inferias: why the rising voice at the end? Similarly, the inflexion of the voice in the following "fraterno" sounds odd, as if you are not really thinking of what you are saying, but only reciting the meter.
    multum manantia: you are making a pentameter out of this line, when it should be a hexameter, by saying "multum manantia" as two dactyls. The first "a" in "manantia" is properly long (you have an error in the text you are reading from, so that explains it). With this in mind, I'm sure you will also pronounce the -m m- double (not so short as you do now).
    perpetuum: you are unquestionably saying "perpettuum".
    ave atque vale: with respect to the meaning, I'm not sure I understand the decision to stress "atque" so much, instead of trying to make "av(e)" a bit more prominent?

    What are your thoughts on the caesuras? In my opinion, they should not be fully so clearly realised (if at all! -- but that is a discussion for another thread), at least not when they are in conflict with the meaning. Specifically, I would avoid producing such a clear pause in "indigne frater adempte", since "indigne" connects with "adempte". Similarly, I would not pause so long in "tristi munere" and "fraterno multum".
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  17. Godmy A Monkey

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    Thank you very much for the answer! I really appreciate it and from all the people I know how long it takes to make a really good and constructive written criticism (I gave up on it, as you can see... I do it differently now, and some things are lost with it, some are gained...).

    I will try to react now just quickly. I cannot listen to my recording again at the moment, although I quite remember it since i listened it 'post factum' many times and have it in my "ear" so I'll speak from my memory, or just refrain fron any comments :p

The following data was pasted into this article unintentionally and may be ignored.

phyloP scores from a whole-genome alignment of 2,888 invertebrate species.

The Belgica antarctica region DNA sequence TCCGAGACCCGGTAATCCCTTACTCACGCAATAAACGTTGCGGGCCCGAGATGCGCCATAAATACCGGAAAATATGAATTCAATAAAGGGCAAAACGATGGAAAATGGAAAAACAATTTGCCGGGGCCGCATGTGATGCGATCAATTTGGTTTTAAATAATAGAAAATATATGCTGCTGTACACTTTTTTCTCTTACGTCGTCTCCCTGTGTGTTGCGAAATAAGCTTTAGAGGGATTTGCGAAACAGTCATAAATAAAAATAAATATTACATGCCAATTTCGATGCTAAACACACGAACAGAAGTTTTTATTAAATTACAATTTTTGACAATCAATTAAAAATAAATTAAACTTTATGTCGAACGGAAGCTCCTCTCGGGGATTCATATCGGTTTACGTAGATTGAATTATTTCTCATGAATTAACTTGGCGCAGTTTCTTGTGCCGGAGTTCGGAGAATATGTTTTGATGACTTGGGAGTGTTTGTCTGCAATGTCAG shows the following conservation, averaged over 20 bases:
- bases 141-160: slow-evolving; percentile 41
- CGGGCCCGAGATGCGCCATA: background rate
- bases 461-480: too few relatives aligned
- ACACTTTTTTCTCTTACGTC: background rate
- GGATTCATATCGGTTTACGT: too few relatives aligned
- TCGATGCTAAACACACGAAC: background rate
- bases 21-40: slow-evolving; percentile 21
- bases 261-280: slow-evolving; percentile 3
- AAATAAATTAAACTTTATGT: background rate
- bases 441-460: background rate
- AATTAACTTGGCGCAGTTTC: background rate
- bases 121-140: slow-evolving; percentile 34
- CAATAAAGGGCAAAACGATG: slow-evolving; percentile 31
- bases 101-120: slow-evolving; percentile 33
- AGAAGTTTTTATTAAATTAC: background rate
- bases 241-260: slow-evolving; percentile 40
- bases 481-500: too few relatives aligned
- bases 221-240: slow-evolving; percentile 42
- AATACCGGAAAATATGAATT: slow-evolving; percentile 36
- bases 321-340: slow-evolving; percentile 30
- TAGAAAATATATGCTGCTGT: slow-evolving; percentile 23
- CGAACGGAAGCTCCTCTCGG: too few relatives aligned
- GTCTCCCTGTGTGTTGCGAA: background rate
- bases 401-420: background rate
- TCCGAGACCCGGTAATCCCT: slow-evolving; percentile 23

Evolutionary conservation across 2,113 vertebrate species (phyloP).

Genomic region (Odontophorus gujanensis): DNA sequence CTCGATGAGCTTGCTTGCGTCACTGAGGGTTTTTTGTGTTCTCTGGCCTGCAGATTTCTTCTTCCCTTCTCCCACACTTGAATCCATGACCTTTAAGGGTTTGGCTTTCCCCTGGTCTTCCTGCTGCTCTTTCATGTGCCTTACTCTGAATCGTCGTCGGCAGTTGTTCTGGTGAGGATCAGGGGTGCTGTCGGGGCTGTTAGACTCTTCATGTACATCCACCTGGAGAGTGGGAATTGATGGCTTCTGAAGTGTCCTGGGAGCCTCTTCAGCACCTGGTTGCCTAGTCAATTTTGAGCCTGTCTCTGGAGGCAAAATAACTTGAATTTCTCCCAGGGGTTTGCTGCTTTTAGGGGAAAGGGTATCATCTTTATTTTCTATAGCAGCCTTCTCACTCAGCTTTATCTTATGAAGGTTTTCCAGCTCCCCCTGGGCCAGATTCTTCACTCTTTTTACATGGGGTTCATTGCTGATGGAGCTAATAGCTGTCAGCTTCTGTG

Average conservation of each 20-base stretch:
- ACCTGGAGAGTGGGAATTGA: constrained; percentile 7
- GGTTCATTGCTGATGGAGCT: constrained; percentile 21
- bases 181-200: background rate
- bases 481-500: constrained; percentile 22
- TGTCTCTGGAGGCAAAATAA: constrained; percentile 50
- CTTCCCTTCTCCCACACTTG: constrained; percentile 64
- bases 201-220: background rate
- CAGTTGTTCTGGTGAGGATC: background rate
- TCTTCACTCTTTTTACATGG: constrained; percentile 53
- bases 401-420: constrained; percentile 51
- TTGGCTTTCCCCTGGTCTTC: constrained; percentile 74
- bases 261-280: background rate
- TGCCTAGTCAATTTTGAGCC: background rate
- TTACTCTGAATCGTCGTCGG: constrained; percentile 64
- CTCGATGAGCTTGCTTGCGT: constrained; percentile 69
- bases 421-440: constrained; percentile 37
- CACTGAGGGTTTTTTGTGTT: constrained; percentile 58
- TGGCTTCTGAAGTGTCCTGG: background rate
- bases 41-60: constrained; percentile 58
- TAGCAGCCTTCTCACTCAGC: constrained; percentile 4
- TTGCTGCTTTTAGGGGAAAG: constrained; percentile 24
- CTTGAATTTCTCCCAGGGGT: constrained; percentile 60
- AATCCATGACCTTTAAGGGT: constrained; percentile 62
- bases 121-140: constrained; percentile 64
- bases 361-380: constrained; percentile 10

Haha, thanks ; P I would really appreciate some day if you join with a recording too, you are certainly one person in the online Latin word of phonetics I truly respect :)

    Very probably! I usually take sometimes even hours to make a recording of this sort until I'm content with it, but this time I didn't want to spend too much time on that since I had too many tasks to do (=write the bold/underlined version, make the recording, edit the recording, make a review of another recording... etc. etc.), I'm the first to say it's far from perfect even when it comes just to the "acoustic effect" (I mean, I think that at some points I can just generally "sound better" than I did here or there, if I try more, work with my voice and so on and so forth...).

    In fact, this is our point of contention from the day 1, so we will get back to it :) We have a philosophical difference here...

    Ok, I think this might be a problem. If I linger on it, I either create a long "e" which I absolutely refuse to do, or create an unnaturally long "r", which I refuse to do either. No, I don't think there should be any "trick" of that sort to make the syllables long by position sound long to us, non-Romans, who have no idea how Romans themselves listened to it. I respect the length of the individual phones, that's it, pertty much :p I know we don't agree in this, since we already had this discussion on the beginning of this thread in 2015... but well, ok. I accept your criticism given your view of things :)

    Perhaps I raise my voice, I can't decide whether I add an undue stress too, in the former case I wouldn't mind, in the latter case I would consider it a mistake, yeah. Thanks for pointing that out though. I wasn't affected by ictuses, it was rather that a pause followed and I raised my voice (whther it had other consequences, I don't know)